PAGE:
“The Truth” was today’s Just For Today meditation, and when I shared in today’s meetings, I talked about how frustrating it is when people give unsolicited advice, especially when they are unsuccessful at the thing they’re giving me advice about.
One of the men in the meeting said how he lives in a group home where he can’t get a word in, and people are speaking AT him all the damn time. He then said something that made me learn something – and of course I had to be willing to listen in order to hear the message – he’s just had to learn the patience to bear it.
While I understand that people are all suffering and acting out in ways to manage as best as they can, it’s always been a trigger of mine when people tell me what to do, especially when I never asked in the first place. That to me is right up there with actually asking for help (SO hard for me to do) and then getting blown off.
Right now I’m dealing with both – I’m getting unsolicited advice from people that didn’t help when I asked, and yet now when I’m not asking for it, they’re giving me cracker jack wisdom, sending me memes, and “trying to help.”
It took all day for me to reach this conclusion – I can’t expect that shit to stop. It’ll just keep coming. Even if I delete my Facebook, erase all my numbers, and stop speaking with people altogether, invariably someone will come along and give me unsolicited advice.
I took enough of it at my last job when I was advised on whom I should or shouldn’t be involved with (from dating to my fucking social circles), how I should dress, and how authentic I was allowed to be. Sure, I was afraid of losing my job, so I played along as well as I could.
It made me sick.
However, I still get that now. My friend Sasha, rest her soul, once told me (in her awesome Oklahoma drawl), “Karen, I’m over 60 years old and my mother is over 80, and she STILL tells me what to do!”
Previously I thought it was just a mother thing, but it’s also something that people do to just feel better about themselves. There are skaters who give LOTS of unsolicited advice to people of ALL levels, whether the recipient is more skilled OR less skilled. People think they’re “helping” when in fact it’s really criticism, but they don’t see it that way.
“I was just trying to help!!”
UGH! It’s critique!
While it can be immensely frustrating, I’m learning to just bear it. I can’t change it, but I can be kind and thank the person for what I believe to be their intent – to support me. If I face their insecurities with my own, I’m only feeding into it. If I appreciate the intention, then maybe it’ll help them.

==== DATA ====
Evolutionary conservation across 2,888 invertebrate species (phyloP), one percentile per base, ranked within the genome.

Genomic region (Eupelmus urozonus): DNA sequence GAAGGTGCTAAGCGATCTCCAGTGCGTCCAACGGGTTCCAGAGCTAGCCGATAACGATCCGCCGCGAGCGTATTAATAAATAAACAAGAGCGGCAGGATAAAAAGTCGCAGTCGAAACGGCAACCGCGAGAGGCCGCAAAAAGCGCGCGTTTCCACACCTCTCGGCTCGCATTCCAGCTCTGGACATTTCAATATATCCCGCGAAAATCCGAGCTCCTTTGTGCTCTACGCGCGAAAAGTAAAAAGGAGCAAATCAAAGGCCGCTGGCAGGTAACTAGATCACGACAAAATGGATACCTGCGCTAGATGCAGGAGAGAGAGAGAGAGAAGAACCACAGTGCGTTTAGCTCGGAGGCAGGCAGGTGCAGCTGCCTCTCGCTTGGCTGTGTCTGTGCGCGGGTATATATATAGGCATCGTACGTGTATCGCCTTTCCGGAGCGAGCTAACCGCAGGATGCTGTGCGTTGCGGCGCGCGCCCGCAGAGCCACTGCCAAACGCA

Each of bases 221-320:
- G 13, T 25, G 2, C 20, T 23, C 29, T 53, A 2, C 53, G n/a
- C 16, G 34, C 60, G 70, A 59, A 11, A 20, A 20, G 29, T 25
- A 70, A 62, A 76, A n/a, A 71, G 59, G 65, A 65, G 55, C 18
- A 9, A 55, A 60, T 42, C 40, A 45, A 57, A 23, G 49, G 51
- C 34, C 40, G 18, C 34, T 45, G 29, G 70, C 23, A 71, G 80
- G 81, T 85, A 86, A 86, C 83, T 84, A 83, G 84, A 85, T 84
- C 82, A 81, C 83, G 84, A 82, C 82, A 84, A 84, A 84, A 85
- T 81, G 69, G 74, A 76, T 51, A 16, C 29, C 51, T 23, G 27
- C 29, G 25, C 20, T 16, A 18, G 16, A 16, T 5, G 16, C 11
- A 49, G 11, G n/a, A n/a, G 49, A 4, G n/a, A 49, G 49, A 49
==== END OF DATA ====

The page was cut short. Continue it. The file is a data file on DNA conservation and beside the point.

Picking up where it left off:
Sometimes I just have to ignore it, because I’m human and I can only handle so much. Again, I get frustrated when I’ve asked someone for help and they’ve ignored me, and yet they’re happy to give help when I don’t think I need it.
Today I talked about how I want to be humble to God’s will and keep my ego in check. Perhaps those folks that come to me to try to “help” are actually reaching out to me, projecting that which they themselves need.
However, I’m no Holden Caulfield, and I realize I can’t save them all.
What I am finding is that I don’t have to advise people, I just have to be myself. People who want my assistance approach me, I don’t have to reach people one-on-one and freely give advice. I’ve actually had to apologize on several occasions for doing this. Of course I’ve given out unsolicited advice – the shit I was talking about was exactly what I needed to tell myself to do, but it’s SO much easier telling another person to do it than to do it myself!
Ain’t THAT some shit!
When I first started going to meetings – and it still happens now from time to time – I wanted to help everyone in those rooms. I wanted to fix their problems, or at least just tell them they’re okay, they’re human, that it’s alright and they’ll bounce back. Now, I know to just listen; not to think of what to do or say, but just listen.
People just need to talk. For the most part, they already know what they need to do, and they just have to feel, go through the motions, and just vent. Many times they work it out, but they just need to express themselves to let it out.
If we interrupt that process, then what they’re hearing is they’re not in charge and for addicts especially, we’ll go in direct defiance of being told what to do, and end up hurting ourselves out of spite and pride.
So, there are two things at play here. First, I want to keep working on humility to be of service and to act on God’s will for me, not on what I think I should be doing or who I think I need to be. Second, to discontinue taking things so damn personally, thinking that this person’s advice is designed to knock me down.
Even if it is designed to be that way, we can’t make it personal if we don’t take it personal.
Saying this and knowing it is one thing, actually living it is another.
I’ll keep going to meetings, listening, and get as much input as I can, and decipher what to implement, and what to throw aside. As a fellow recovering addict has advised me, “you can pick it up, but you don’t have to carry it with you.”
I think Erykah Badu would agree here.